• Help support agents see what the customer sees
  • Target is telecom
  • Save companies millions in fuel costs alone

Via Cycle

  • Grab a bike whenever you need one using your phone
  • Won MIT clean energy prize
  • Redesigned bike share by doing individual bike locks with GPS for tracking
  • Everything managed in the cloud
  • $80,000 through grants already
  • Raising angel round

Huge City

  • HugeCity.us
  • Goal is to be best events site online
  • Ran into pack of zombies in Atlanta but didn’t know about it
  • Site shows events as a list and on a map
  • Working on event recommendation engine
  • Raising $500k angel round

Agent Piggy

  • Financial education for kids
  • Earn, spend, donate, save
  • Kids and parents have separate dashboards
  • Partnered with BBVA
  • Online piggy bank for kids
  • Looking for friends and partners

Treasure Hunt

  • Dealing with deal overload
  • Finding a deal is rewarding
  • Transform neighborhoods into augmented reality treasure hunts
  • Win prizes from merchants, get points
  • Merchants control offers on the fly

Via Cycle came in 1st place, SalesLoft in 2nd, and Driverly in 3rd. All teams did a good job.

Startup Riot 2012 was great and I highly recommend attending future events.

What else? What are your thoughts on the startups that pitched?

Automated Billing for Startups

Automated billing is hard — very hard. When starting out the tendency is to try and guess how things might work when it comes to billing and to start building a module for it. Don’t. The best thing to do is to get the product in the hands of customers and then iterate based on their feedback.

More often than not the product pricing and billing nuances will change several times as you work towards product/market fit. Time spent on a billing module, that needs to be modified with each pricing change, will actually make you more reluctant to change the pricing model because it’ll involve more billing module rework.

The best thing to do is to bill by hand or use a semi-automated tool like CheddarGetter until you have enough paying customers that you’re confident it’s worth the time to build a billing module or write logic to integrate with a billing system’s API. Avoid the temptation to write a billing module too early.

What else? What are your thoughts on automated billing for startups?

Platform-as-a-Service Options like Heroku for Startups

Aarjav asked about Platform-as-a-Service (PaaS) options like Heroku in the comments of yesterday’s post Cloud vs Colocation vs Managed Hosting for Startups. PaaS is great in that it offers the benefits of cloud computing with easy scaling up and down while encapsulating many of the more tedious system administration functions present when doing it yourself.

Heroku, owned by Salesforce.com, is one of the best known PaaS providers, especially in the Ruby community (they support other technologies as well but Ruby is still the most prominent for them). As an example, if you write a new Ruby on Rails application, to run that application you have to set up an environment and maintain it. Manual setup might take an hour if you know what you’re doing or 5 – 10 hours if it’s your first time. With Heroku, you can get things running in 5 minutes in a super simple fashion and as you scale or need more horsepower the process of resizing an instance or adding more instances is much simpler than a traditional cloud or dedicated server model.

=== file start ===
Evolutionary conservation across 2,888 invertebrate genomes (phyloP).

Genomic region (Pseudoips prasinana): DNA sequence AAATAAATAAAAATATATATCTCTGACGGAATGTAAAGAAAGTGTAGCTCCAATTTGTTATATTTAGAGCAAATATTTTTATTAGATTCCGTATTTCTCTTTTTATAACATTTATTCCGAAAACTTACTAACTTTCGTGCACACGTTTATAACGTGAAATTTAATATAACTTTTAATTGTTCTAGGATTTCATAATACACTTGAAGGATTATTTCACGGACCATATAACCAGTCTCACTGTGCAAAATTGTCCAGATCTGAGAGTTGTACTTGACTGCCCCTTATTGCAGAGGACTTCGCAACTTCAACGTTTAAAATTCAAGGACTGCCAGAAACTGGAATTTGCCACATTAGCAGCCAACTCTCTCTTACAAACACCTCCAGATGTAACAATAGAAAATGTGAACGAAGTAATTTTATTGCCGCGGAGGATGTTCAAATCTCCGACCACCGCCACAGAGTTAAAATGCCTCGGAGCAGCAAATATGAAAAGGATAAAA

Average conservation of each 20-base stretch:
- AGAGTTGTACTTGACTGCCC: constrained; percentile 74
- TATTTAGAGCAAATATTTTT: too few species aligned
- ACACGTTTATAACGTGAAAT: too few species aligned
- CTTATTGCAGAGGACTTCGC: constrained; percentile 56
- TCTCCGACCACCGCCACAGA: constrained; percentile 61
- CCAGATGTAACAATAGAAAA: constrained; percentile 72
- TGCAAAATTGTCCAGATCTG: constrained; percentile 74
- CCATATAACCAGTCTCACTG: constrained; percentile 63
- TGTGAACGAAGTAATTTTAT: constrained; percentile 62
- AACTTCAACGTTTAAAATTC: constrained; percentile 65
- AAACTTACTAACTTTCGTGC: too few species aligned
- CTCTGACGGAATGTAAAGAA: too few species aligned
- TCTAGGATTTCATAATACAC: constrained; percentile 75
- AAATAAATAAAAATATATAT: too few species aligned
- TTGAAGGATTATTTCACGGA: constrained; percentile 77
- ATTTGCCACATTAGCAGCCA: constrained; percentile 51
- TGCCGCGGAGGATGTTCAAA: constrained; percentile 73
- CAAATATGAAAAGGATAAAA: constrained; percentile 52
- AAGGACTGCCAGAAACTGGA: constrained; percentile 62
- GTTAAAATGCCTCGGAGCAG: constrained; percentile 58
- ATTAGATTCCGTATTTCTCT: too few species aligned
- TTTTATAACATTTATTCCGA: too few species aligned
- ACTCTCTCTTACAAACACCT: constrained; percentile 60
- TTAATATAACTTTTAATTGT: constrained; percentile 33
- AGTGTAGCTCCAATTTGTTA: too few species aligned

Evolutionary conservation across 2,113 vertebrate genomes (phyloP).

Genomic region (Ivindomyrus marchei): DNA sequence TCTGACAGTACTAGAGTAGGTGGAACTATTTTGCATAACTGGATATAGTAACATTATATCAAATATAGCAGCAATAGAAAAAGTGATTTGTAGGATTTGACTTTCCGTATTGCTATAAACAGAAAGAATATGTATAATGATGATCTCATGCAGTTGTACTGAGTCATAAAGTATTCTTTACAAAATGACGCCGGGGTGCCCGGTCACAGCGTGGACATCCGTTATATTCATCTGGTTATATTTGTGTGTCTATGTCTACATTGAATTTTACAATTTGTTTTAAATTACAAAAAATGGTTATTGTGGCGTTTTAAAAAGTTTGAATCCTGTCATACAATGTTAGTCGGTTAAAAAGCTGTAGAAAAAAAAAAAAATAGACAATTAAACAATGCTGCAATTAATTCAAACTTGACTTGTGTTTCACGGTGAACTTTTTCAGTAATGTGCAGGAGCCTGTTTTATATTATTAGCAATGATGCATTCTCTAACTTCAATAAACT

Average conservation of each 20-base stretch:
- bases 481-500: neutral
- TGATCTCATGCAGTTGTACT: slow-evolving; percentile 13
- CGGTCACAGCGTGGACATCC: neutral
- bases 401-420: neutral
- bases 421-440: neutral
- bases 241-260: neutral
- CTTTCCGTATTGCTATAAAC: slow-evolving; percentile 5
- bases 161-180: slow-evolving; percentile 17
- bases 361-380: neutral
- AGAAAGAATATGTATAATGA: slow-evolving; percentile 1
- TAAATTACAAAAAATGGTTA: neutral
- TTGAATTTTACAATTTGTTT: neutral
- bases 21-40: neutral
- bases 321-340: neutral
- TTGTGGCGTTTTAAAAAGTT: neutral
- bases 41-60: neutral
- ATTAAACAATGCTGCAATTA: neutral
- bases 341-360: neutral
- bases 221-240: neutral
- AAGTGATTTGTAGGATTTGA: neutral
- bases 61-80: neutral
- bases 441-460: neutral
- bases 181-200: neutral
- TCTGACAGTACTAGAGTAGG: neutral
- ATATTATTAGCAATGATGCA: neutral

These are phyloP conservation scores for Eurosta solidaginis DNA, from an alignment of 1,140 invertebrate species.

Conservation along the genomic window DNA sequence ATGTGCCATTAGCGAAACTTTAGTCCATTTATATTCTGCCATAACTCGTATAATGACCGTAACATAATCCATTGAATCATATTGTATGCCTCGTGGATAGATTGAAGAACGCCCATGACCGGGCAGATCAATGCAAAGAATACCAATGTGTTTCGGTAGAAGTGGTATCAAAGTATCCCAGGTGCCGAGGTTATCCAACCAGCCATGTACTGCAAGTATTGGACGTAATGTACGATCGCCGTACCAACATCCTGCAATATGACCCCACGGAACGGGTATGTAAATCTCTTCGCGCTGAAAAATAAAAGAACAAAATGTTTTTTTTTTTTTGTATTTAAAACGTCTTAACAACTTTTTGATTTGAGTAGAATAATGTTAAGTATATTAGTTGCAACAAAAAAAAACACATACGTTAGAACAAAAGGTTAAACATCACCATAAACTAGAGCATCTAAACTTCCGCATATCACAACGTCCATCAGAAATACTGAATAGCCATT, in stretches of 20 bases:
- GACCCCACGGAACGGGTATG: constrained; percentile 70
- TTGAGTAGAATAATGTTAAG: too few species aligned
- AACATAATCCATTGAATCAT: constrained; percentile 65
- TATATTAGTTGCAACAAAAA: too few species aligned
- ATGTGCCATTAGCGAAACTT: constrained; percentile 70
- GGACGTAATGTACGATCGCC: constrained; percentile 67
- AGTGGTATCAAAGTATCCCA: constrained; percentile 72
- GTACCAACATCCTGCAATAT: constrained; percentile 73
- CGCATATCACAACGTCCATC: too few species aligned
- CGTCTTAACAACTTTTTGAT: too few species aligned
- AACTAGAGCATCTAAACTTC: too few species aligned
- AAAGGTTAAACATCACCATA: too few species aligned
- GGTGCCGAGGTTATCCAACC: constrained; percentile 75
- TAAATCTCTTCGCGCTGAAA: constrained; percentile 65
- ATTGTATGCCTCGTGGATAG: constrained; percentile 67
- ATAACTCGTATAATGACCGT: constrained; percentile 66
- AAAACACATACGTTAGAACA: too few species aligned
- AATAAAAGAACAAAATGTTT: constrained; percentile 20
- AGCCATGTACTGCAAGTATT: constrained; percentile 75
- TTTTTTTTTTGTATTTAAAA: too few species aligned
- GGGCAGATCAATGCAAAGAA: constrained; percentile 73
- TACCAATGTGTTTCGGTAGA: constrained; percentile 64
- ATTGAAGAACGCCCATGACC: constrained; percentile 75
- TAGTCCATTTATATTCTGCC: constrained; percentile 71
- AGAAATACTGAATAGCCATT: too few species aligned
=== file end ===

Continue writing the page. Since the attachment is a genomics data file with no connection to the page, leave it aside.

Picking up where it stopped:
Heroku runs on top of Amazon Web Services (AWS), so it is even more expensive than AWS EC2 instances, which are much more expensive than managed hosting which is more expensive than colocation. Out of the box, Heroku is great and fits in with my recommendation for startups to start with the cloud. Heroku does do things like kill web requests that take longer than 30 seconds, which forces code changes like using more background jobs, which is the right way to go but might cause more code refactoring sooner than desired.

Startups using a language like Ruby and a framework like Rails are well suited to start with Heroku and graduate from there as their success permits. Startups using a language like PHP have PaaS options like PHPFog to use as well to cut down on administration time and focus on building a business. Long term, PaaS falls under specialized cloud solutions and so the same thoughts around constant availability vs burstable needs, etc still hold true.

What else? What are some other considerations for Platform-as-a-Service options for startups?

Cloud vs Colocation vs Managed Hosting for Startups

With all the talk about cloud computing it’s easy to forget that there are two other common types of hosting for startups: colocation and managed. In a cloud computing environment the servers are virtualized such that a physical machine is often shared by one or more customers and it’s easy to scale up or down as needed (shared hosting and VPS setups fall under cloud computing). Colocation and managed hosting are similar in that the physical machines are dedicated to the customer, but differ in who’s responsible for the actual hardware costs and maintenance, and thus the monthly fee. Colocation is a bring-your-own-hardware approach whereas managed hosting is renting the hardware from the provider.

Here’s how I think about cloud, colocation, and managed hosting in the context of startups:

Cloud

  • Good for starting out when server needs are unknown and it’s easy to scale up and down quickly
  • Best for environments that have differing scale needs on a regular basis (e.g. imagine you normally need 20 servers but for a few hours each night you need 100 servers to crunch data)
  • Great for an on-demand infrastructure backup (e.g. replicate the database data but don’t turn on all the other necessary servers unless another facility goes down)